The Pulse

After 2 Years, How Well Has Narendra Modi Fared as India’s Prime Minister?

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The Pulse

After 2 Years, How Well Has Narendra Modi Fared as India’s Prime Minister?

Modi may have fallen short of expectations, but that shouldn’t imply his government has failed.

After 2 Years, How Well Has Narendra Modi Fared as India’s Prime Minister?
Credit: Narendra Modi sign image via arindambanerjee /

The National Democratic Alliance government under Prime Minister Narendra Modi assumed charge two years ago, on May 26, 2014. It is a good time to undertake an assessment of how Modi has fared so far; have the promises he made been realized or not?

Most people think that the promise of “achhe din” (good days) for India has not been met. The level of energy and enthusiasm that was unleashed by Modi two years ago seems to have been all but dissipated.

So has Modi failed? This would be a harsh and sweeping judgment. His critics cite the losses in State elections in Delhi and Bihar to say that the Modi magic has evaporated. Against this estimation it needs to be kept in mind that Modi continues to be the most popular leader in the country, with none of the other leaders coming anywhere near him.

While making a fair and balanced evaluation of Modi’s performance, we need to recognize that expectations from Modi at the time when he took office were totally unrealistic. People wanted immediate results whether it was in providing jobs, lowering prices, improving agriculture, promoting business and industry, etc. No leader, even with the best of intentions and a majority in both Houses of Parliament, could have met these expectations considering the fractious polity, complexity, and magnitude of challenges confronted by the country.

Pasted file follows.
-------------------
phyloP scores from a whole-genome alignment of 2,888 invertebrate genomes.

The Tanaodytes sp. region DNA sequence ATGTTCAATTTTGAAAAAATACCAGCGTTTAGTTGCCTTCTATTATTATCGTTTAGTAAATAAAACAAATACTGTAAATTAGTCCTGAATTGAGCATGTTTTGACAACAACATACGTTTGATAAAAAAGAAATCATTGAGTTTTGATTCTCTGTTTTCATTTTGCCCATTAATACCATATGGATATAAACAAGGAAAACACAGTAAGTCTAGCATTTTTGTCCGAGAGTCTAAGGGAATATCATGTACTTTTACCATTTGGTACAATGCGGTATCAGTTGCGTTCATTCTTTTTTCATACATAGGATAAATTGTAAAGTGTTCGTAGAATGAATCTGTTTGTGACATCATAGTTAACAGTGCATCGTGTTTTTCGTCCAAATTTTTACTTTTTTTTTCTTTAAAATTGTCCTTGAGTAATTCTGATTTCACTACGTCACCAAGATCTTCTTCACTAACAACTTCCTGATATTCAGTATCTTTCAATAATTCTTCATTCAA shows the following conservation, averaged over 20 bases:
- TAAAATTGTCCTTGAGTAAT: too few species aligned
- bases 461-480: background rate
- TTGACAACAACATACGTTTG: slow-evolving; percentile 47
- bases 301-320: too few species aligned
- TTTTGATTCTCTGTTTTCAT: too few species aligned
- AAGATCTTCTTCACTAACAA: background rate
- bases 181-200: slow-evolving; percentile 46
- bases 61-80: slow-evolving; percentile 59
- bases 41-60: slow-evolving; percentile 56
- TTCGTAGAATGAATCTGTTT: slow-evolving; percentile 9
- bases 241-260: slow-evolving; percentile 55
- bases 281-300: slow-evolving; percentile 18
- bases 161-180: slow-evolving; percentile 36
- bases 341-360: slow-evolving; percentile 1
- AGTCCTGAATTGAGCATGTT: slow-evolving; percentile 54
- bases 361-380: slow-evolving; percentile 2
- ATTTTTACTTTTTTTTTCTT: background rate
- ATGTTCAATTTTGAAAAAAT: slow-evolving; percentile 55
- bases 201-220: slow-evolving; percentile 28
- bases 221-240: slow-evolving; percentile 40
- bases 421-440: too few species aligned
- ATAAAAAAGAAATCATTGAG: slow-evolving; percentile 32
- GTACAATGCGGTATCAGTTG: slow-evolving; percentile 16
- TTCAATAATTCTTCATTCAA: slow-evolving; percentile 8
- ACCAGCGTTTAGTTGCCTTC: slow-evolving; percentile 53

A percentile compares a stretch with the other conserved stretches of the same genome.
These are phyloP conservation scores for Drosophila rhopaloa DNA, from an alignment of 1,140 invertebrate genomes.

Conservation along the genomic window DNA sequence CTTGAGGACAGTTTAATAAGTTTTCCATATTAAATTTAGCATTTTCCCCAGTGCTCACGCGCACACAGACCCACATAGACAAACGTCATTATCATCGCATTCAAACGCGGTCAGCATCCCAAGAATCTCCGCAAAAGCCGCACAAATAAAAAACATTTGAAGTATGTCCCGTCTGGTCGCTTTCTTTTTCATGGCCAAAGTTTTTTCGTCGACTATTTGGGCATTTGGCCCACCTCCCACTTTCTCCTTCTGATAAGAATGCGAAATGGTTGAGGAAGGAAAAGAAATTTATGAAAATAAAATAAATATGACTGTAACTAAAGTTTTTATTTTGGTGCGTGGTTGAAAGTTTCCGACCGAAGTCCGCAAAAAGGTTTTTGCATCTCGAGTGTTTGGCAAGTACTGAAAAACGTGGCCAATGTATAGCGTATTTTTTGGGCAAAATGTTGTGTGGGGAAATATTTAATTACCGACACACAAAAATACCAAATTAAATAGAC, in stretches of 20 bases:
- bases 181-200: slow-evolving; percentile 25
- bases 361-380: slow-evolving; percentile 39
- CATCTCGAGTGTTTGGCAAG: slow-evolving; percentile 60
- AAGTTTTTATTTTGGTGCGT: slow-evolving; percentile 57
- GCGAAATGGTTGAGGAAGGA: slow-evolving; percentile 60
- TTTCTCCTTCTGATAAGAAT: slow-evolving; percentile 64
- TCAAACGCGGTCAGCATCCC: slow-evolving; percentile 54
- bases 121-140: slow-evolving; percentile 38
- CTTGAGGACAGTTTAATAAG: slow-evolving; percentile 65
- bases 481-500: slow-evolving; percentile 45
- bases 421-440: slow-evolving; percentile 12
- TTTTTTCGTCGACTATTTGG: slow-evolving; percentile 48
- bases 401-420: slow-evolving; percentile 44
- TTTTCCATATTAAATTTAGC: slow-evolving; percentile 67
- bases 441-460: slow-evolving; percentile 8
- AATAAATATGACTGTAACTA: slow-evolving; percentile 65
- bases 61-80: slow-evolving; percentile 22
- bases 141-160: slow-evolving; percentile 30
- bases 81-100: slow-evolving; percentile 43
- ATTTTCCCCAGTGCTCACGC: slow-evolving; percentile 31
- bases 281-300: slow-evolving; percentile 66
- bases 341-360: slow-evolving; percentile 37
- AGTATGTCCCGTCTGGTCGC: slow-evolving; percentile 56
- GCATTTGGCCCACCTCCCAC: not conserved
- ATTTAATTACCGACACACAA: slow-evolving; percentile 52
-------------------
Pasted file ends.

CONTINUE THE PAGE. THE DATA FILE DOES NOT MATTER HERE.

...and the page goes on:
Modi won the election on the twin planks of “development” and “good governance.” It will be instructive to see how he has performed on these two fronts.

On development, although there have been some shortcomings, the government has taken several significant decisions in the economic field, resulting in initiatives such as Make in India, Swachh Bharat (Clean India), Clean Ganga, Skill India, Jan Dhan Yojana (People’s Bank Plan), Crop Insurance Program, and several more. All these initiatives need to be implemented with determination so that their results become evident quickly. It is particularly essential to increase the share of manufacturing in economy so that more jobs are created, to promote cleanliness so that productivity increases and expenditure on health care declines, equip people with the right skills and training so that challenge of providing one million jobs every month can be met, and increase the productivity and well-being of farmers and villages. It is also vital to provide suitable training to India’s youth to reap the full dividend of the demographic advantage.

But the economy has faced challenges as well. Although overall inflation has been arrested, the prices of food items have soared. This is one of the biggest shortcomings of the Modi government. Another is its failure to provide jobs to the youth. Macro-economic indicators like FDI, inward remittances, and a high-level GDP growth of 7.5 percent don’t mean much unless they are translated into lower prices for essential commodities and more jobs for young people. Meanwhile, India’s exports have declined continuously for the last 20 months because of contracting international demand.

On the other hand, the government has taken good advantage of ebbing energy prices and simultaneously moved to hike its target of renewable energy to 175 GW over the next 10 years. Significant progress has been registered in vital areas of railways, roads, power, and other infrastructure. But a lack of adequate power in the Rajya Sabha (the Upper House of Parliament) for the NDA has hobbled the government’s reform drive to push through crucial measures like the Goods and Services Tax (GST) and labor reforms.